PlayStation VR is far from perfect, but it’s likely high-end VR’s top chance at mainstream success, at least in the burgeoning industry’s current state.
Over the past few days, I’ve had two opportunities to go try the final retail version of PlayStation VR, one at Sony’s PS VR demo station in Sherway Gardens mall in Toronto, and the other more extended hands-on at Fan Expo Canada. While I went into both demos optimistic about PlayStation VR’s potential, I walked away pleasantly surprised with what the high-end headset is capable of.
The final retail build of PS VR is extremely comfortable, more so than even the Oculus Rift and somewhat awkward HTC Vive. On the crowded, increasingly sweaty show floor at Fan Expo in Toronto, Sony’s headset felt light and positively breezy, especially when compared to my almost always sweaty experience with the Vive, even when my air conditioning is blasting throughout my apartment.
The headset itself, however, does have a flimsy feel to it when compared to its competitors, though this is also likely why it feels light, so there are some benefits. Adjusting PS VR’s fit is also easy and can be performed via a button located on right side of the headset’s base, allowing the wearer to shift display distance in a simple, intuitive way. PlayStation VR doesn’t feel front heavy like the Rift or Vive and the strap that holds the device to your head is comfortable when compared to the headset’s competitors, sliding right onto my head with minimal adjustments.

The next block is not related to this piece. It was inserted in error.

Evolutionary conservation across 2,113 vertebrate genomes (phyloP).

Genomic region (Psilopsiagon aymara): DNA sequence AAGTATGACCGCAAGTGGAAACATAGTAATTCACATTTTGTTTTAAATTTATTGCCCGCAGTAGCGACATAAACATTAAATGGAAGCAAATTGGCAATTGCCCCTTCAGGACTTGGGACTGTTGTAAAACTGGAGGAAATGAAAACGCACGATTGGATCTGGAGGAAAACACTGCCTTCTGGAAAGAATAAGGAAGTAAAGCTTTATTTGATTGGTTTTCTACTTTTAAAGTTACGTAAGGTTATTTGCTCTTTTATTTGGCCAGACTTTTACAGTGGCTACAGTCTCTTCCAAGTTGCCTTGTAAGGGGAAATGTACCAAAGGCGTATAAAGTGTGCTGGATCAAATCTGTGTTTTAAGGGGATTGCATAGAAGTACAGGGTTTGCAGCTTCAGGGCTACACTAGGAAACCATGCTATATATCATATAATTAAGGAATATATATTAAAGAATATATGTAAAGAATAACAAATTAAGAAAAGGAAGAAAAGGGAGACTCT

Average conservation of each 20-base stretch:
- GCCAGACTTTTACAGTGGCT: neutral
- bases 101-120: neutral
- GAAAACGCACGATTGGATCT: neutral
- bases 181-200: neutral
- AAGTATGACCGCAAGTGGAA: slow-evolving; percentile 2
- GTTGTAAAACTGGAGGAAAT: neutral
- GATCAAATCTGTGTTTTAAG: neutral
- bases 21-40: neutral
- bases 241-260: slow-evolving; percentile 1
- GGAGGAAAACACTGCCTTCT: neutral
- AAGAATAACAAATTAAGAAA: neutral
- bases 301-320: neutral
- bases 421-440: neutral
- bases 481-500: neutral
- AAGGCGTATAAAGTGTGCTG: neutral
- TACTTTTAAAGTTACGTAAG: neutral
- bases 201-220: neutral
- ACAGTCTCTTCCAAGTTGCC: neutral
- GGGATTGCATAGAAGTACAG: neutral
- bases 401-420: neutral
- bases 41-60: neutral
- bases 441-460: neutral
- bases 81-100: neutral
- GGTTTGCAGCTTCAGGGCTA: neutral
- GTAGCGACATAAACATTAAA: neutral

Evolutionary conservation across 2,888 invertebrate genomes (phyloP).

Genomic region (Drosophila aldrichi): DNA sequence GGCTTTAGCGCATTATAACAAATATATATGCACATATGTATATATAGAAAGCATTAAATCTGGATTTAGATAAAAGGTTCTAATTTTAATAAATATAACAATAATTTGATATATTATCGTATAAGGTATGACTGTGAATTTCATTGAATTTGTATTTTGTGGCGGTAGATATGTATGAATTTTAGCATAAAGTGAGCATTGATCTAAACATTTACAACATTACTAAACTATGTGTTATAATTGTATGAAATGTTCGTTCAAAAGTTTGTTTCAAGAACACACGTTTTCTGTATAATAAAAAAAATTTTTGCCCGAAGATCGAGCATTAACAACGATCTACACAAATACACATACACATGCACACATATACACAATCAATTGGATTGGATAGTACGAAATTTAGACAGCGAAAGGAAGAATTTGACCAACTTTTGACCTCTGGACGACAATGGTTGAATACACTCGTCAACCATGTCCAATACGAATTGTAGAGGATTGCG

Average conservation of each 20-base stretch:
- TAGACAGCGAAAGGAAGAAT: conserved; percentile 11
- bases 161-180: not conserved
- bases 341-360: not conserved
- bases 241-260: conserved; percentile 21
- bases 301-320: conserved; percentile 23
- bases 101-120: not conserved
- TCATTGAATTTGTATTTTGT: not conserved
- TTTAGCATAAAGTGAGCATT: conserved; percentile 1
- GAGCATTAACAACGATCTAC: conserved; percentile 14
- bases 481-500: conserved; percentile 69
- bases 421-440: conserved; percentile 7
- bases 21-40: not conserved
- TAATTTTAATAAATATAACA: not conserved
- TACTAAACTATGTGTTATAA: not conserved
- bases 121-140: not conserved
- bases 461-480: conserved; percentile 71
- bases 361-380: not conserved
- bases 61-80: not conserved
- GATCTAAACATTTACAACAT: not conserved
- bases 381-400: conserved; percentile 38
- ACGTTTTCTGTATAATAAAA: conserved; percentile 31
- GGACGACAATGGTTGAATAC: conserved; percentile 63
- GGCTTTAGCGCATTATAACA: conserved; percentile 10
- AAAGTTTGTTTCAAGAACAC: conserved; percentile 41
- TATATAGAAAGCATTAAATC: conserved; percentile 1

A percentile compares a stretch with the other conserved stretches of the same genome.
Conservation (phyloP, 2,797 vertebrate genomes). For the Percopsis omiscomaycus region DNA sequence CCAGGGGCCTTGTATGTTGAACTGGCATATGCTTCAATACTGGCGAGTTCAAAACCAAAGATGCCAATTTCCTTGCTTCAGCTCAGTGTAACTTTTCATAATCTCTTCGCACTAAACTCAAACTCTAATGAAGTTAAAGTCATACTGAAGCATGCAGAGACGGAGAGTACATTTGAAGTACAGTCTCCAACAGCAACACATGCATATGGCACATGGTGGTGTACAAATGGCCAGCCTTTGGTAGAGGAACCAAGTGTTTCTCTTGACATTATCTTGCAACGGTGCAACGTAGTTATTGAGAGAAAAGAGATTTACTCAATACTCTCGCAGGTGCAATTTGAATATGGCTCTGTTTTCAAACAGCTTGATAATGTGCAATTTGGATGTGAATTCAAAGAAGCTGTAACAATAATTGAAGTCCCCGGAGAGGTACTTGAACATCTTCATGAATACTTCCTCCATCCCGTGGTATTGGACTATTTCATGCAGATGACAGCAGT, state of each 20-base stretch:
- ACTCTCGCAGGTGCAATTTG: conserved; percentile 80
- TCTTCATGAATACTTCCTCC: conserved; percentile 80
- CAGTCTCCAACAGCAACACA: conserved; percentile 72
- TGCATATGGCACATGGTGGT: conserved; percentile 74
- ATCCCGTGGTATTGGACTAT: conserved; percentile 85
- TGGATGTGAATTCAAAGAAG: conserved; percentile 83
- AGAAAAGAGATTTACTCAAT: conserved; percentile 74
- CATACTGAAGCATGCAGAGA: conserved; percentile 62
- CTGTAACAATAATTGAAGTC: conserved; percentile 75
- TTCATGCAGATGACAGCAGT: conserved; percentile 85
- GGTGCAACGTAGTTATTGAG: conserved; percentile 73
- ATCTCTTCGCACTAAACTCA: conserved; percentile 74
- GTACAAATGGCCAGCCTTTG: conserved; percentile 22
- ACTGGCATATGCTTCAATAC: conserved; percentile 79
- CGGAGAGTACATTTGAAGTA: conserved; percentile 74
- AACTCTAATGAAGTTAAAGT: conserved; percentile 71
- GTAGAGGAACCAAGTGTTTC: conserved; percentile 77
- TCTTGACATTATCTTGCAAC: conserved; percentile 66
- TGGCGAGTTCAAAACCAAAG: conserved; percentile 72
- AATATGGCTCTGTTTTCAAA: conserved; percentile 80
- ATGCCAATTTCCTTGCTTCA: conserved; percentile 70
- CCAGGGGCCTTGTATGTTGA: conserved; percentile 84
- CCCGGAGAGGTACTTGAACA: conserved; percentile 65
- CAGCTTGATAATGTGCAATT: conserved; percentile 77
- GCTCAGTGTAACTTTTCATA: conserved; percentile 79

It’s important to point out that much like the Oculus Rift — at least until its touch controllers and base stations launch — PlayStation VR lacks the room-scale functionality the Vive is capable of. Once you’ve experienced room-scale and the ability to physically interact with a virtual world, it’s hard to go back.
With this said, given the fact that there are approximately 30 million PlayStation 4’s in the world right now, PS VR is poised to be significantly more successful than both the Vive and Oculus, despite the headset’s technical limitations stemming from it being powered by the PS4.
Wayward Sky — Third Person VR
Waywward Sky from Uber Entertainment is different from any other virtual reality title I’ve played in the past. Rather than adopting a first-person perspective, this puzzle game is a mix between a top-down view where the player points the PlayStation Move controllers to navigate their character, and short first-person sequences primarily involving pulling levers or pressing VR buttons.
I found this method of interaction jarring at first, but after five minutes with the game, the interaction began to feel seamless. Plot-wise, the game follows the journey of Bess a young co-pilot flying with her father when the pair crash into a mysterious cloud fortress.
When playing in first person mode, Wayward Sky’s camera acts as your head, with screen ‘blinks’ inserted into the experience — this was used in Vancouver-based Cloudhead Games’ Call of the Starseed to negate player motion sickness — between areas to help the player guide Bess through puzzles.
Still, despite how impressed I was with the experience in terms of visuals and utilizing VR to offer a unique perspective of a virtual world, it’s difficult to see how Wayward Sky, similar to many virtual reality games, will remain compelling across a longer, multi-hour experience.